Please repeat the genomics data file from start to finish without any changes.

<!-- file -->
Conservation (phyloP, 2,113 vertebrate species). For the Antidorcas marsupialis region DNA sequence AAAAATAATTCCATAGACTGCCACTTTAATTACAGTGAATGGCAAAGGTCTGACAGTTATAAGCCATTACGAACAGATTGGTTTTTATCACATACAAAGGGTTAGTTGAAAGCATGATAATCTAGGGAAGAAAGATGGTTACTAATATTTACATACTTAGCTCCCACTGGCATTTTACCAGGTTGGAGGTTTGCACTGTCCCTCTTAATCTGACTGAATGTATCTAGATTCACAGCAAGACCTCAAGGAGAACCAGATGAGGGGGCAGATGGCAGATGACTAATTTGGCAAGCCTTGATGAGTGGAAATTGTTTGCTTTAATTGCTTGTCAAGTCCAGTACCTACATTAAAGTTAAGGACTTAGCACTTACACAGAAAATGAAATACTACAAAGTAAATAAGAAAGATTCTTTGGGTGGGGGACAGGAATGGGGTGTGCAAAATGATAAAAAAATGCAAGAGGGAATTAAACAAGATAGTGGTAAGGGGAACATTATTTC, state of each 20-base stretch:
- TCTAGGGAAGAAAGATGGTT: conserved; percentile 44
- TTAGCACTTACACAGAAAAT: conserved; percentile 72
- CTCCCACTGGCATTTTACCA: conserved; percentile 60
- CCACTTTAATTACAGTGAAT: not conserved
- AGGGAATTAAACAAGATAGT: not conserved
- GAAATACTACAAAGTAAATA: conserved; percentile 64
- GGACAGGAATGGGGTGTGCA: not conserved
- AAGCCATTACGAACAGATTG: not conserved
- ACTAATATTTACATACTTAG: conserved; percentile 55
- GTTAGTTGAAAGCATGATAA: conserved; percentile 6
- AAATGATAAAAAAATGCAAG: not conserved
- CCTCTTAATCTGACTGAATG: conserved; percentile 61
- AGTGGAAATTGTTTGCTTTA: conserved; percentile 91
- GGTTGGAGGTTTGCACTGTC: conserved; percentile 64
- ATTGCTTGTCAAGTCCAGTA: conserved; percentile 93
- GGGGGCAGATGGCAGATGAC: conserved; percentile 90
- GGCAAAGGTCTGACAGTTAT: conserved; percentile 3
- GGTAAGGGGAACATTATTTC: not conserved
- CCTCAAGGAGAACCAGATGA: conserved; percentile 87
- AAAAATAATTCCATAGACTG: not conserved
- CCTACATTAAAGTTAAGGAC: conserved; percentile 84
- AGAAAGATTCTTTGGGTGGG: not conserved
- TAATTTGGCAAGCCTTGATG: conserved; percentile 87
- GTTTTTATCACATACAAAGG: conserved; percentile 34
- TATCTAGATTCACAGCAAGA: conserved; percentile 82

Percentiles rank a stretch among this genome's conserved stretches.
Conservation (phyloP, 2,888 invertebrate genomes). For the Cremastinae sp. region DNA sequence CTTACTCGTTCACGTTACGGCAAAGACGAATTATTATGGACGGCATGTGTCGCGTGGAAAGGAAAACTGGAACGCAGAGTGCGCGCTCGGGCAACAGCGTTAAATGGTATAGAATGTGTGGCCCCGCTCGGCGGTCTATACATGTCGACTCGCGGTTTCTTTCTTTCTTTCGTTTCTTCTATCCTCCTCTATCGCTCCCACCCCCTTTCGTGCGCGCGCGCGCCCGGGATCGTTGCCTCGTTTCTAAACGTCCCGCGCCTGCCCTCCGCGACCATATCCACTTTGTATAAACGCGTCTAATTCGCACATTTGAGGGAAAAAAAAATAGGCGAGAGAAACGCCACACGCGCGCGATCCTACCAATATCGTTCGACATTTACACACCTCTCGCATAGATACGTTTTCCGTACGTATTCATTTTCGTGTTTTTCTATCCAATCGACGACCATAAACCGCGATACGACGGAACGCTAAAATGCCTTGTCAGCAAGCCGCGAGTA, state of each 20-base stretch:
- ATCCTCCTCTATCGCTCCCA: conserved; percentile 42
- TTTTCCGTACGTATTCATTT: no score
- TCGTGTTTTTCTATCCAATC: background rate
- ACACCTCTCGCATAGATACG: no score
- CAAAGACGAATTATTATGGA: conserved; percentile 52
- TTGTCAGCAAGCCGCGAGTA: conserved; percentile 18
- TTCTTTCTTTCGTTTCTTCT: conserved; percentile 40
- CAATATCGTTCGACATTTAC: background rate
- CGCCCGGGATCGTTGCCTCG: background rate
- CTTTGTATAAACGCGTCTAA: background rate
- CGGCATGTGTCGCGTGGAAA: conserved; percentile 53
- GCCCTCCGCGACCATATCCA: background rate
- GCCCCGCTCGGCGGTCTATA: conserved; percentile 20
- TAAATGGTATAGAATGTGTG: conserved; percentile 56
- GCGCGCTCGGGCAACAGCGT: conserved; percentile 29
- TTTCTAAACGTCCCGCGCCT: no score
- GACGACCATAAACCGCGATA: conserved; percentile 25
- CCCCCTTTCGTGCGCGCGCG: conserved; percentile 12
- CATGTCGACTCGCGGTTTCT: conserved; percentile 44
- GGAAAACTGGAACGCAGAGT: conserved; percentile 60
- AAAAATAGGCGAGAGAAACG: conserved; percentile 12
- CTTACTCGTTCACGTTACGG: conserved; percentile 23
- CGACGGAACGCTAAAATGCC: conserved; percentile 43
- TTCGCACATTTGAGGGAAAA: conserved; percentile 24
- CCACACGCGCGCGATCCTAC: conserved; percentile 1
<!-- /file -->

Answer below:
Conservation (phyloP, 2,113 vertebrate species). For the Antidorcas marsupialis region DNA sequence AAAAATAATTCCATAGACTGCCACTTTAATTACAGTGAATGGCAAAGGTCTGACAGTTATAAGCCATTACGAACAGATTGGTTTTTATCACATACAAAGGGTTAGTTGAAAGCATGATAATCTAGGGAAGAAAGATGGTTACTAATATTTACATACTTAGCTCCCACTGGCATTTTACCAGGTTGGAGGTTTGCACTGTCCCTCTTAATCTGACTGAATGTATCTAGATTCACAGCAAGACCTCAAGGAGAACCAGATGAGGGGGCAGATGGCAGATGACTAATTTGGCAAGCCTTGATGAGTGGAAATTGTTTGCTTTAATTGCTTGTCAAGTCCAGTACCTACATTAAAGTTAAGGACTTAGCACTTACACAGAAAATGAAATACTACAAAGTAAATAAGAAAGATTCTTTGGGTGGGGGACAGGAATGGGGTGTGCAAAATGATAAAAAAATGCAAGAGGGAATTAAACAAGATAGTGGTAAGGGGAACATTATTTC, state of each 20-base stretch:
- TCTAGGGAAGAAAGATGGTT: conserved; percentile 44
- TTAGCACTTACACAGAAAAT: conserved; percentile 72
- CTCCCACTGGCATTTTACCA: conserved; percentile 60
- CCACTTTAATTACAGTGAAT: not conserved
- AGGGAATTAAACAAGATAGT: not conserved
- GAAATACTACAAAGTAAATA: conserved; percentile 64
- GGACAGGAATGGGGTGTGCA: not conserved
- AAGCCATTACGAACAGATTG: not conserved
- ACTAATATTTACATACTTAG: conserved; percentile 55
- GTTAGTTGAAAGCATGATAA: conserved; percentile 6
- AAATGATAAAAAAATGCAAG: not conserved
- CCTCTTAATCTGACTGAATG: conserved; percentile 61
- AGTGGAAATTGTTTGCTTTA: conserved; percentile 91
- GGTTGGAGGTTTGCACTGTC: conserved; percentile 64
- ATTGCTTGTCAAGTCCAGTA: conserved; percentile 93
- GGGGGCAGATGGCAGATGAC: conserved; percentile 90
- GGCAAAGGTCTGACAGTTAT: conserved; percentile 3
- GGTAAGGGGAACATTATTTC: not conserved
- CCTCAAGGAGAACCAGATGA: conserved; percentile 87
- AAAAATAATTCCATAGACTG: not conserved
- CCTACATTAAAGTTAAGGAC: conserved; percentile 84
- AGAAAGATTCTTTGGGTGGG: not conserved
- TAATTTGGCAAGCCTTGATG: conserved; percentile 87
- GTTTTTATCACATACAAAGG: conserved; percentile 34
- TATCTAGATTCACAGCAAGA: conserved; percentile 82

Percentiles rank a stretch among this genome's conserved stretches.
Conservation (phyloP, 2,888 invertebrate genomes). For the Cremastinae sp. region DNA sequence CTTACTCGTTCACGTTACGGCAAAGACGAATTATTATGGACGGCATGTGTCGCGTGGAAAGGAAAACTGGAACGCAGAGTGCGCGCTCGGGCAACAGCGTTAAATGGTATAGAATGTGTGGCCCCGCTCGGCGGTCTATACATGTCGACTCGCGGTTTCTTTCTTTCTTTCGTTTCTTCTATCCTCCTCTATCGCTCCCACCCCCTTTCGTGCGCGCGCGCGCCCGGGATCGTTGCCTCGTTTCTAAACGTCCCGCGCCTGCCCTCCGCGACCATATCCACTTTGTATAAACGCGTCTAATTCGCACATTTGAGGGAAAAAAAAATAGGCGAGAGAAACGCCACACGCGCGCGATCCTACCAATATCGTTCGACATTTACACACCTCTCGCATAGATACGTTTTCCGTACGTATTCATTTTCGTGTTTTTCTATCCAATCGACGACCATAAACCGCGATACGACGGAACGCTAAAATGCCTTGTCAGCAAGCCGCGAGTA, state of each 20-base stretch:
- ATCCTCCTCTATCGCTCCCA: conserved; percentile 42
- TTTTCCGTACGTATTCATTT: no score
- TCGTGTTTTTCTATCCAATC: background rate
- ACACCTCTCGCATAGATACG: no score
- CAAAGACGAATTATTATGGA: conserved; percentile 52
- TTGTCAGCAAGCCGCGAGTA: conserved; percentile 18
- TTCTTTCTTTCGTTTCTTCT: conserved; percentile 40
- CAATATCGTTCGACATTTAC: background rate
- CGCCCGGGATCGTTGCCTCG: background rate
- CTTTGTATAAACGCGTCTAA: background rate
- CGGCATGTGTCGCGTGGAAA: conserved; percentile 53
- GCCCTCCGCGACCATATCCA: background rate
- GCCCCGCTCGGCGGTCTATA: conserved; percentile 20
- TAAATGGTATAGAATGTGTG: conserved; percentile 56
- GCGCGCTCGGGCAACAGCGT: conserved; percentile 29
- TTTCTAAACGTCCCGCGCCT: no score
- GACGACCATAAACCGCGATA: conserved; percentile 25
- CCCCCTTTCGTGCGCGCGCG: conserved; percentile 12
- CATGTCGACTCGCGGTTTCT: conserved; percentile 44
- GGAAAACTGGAACGCAGAGT: conserved; percentile 60
- AAAAATAGGCGAGAGAAACG: conserved; percentile 12
- CTTACTCGTTCACGTTACGG: conserved; percentile 23
- CGACGGAACGCTAAAATGCC: conserved; percentile 43
- TTCGCACATTTGAGGGAAAA: conserved; percentile 24
- CCACACGCGCGCGATCCTAC: conserved; percentile 1